Bond funds can minimize risk and provide income.
As investors approach retirement, their objective usually begins to shift from growth to preservation of capital and income. Therefore, keeping volatility and drawdowns to a minimum can help investors retire on time with a sufficiently large portfolio. To smooth out fluctuations, many investors rely on bond funds, which can hold a variety of fixed-income assets such as Treasurys, corporate bonds and Treasury inflation-protected securities, or TIPS. Historically, an allocation to high-quality fixed-income assets has helped improve a portfolio’s risk-adjusted returns and provide income. Although 2022 was a bad year for bonds due to rising interest rates, bonds are now entering 2023 with much higher yields, which bodes well for their long-term expected returns. Here are the eight best bond mutual funds and exchange-traded funds to buy for retirement.
iShares Core U.S. Aggregate Bond ETF (ticker: AGG)
Fixed-income analysts will often refer to the Bloomberg US Aggregate Bond Index, or “Agg,” as the benchmark for overall U.S. bond market performance. To invest in this index, investors can buy the highly popular AGG ETF, which currently sports over $80 billion in assets under management. AGG holds a highly diversified portfolio of over 10,000 bond issues. The underlying bonds include Treasury bonds, agency bonds, mortgage-backed securities and investment-grade corporate bonds of various maturities. Currently, AGG has an intermediate duration of 6.4 years, meaning that if rates rose by 1%, AGG would fall by 6.4%. The ETF has an average yield to maturity of 4.25%, which is the theoretical return an investor could expect if they held all of its underlying bonds to maturity. AGG charges a low expense ratio of 0.03%.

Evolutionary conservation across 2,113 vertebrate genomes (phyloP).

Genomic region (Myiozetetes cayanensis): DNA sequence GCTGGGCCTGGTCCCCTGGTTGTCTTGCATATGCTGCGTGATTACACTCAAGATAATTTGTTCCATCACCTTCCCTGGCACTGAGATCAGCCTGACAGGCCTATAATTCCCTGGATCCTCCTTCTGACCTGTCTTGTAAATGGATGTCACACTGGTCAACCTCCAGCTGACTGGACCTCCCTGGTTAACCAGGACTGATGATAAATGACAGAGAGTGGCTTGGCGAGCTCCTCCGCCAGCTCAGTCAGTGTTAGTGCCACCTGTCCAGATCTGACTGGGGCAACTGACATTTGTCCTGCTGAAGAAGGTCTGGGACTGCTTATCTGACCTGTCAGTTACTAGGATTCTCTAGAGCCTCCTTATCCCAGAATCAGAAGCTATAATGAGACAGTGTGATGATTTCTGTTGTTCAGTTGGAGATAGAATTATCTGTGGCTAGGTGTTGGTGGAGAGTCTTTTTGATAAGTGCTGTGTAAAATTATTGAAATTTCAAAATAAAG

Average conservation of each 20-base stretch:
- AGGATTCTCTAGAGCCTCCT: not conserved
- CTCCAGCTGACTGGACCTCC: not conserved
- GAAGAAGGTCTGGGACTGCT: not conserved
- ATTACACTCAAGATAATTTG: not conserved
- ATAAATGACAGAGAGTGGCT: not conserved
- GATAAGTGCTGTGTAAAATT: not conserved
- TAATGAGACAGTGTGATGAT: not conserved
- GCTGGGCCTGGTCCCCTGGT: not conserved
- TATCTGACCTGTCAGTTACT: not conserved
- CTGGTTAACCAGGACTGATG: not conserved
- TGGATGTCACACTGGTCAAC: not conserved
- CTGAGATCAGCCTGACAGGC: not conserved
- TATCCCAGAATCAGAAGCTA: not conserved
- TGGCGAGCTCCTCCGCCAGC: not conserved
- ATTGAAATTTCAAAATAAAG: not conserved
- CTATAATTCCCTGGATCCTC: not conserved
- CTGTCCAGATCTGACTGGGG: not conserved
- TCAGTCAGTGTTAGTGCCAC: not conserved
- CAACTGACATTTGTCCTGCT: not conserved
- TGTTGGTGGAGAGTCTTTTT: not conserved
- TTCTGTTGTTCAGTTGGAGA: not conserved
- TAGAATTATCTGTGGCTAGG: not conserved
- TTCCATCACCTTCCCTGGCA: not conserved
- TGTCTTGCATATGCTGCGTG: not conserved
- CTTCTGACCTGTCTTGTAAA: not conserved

iShares Core Total USD Bond Market ETF (IUSB)
While popular, AGG doesn’t technically hold the total U.S. bond market. Notably, AGG excludes non-investment grade bonds, also known as high-yield or “junk” bonds. To capture the total U.S. bond market that includes those bonds, investors can buy IUSB. This ETF is essentially AGG but with approximately 5% allocated to non-investment grade bonds. In terms of metrics, IUSB has slightly lower interest rate sensitivity, with a duration of 6.2 years and a slightly higher average yield to maturity of 4.61%. It is slightly more expensive than AGG, with a 0.06% expense ratio. Because IUSB tracks a different index, the Bloomberg U.S. Universal Index, but has historically similar performance, it could be a good tax-loss-harvesting partner for AGG.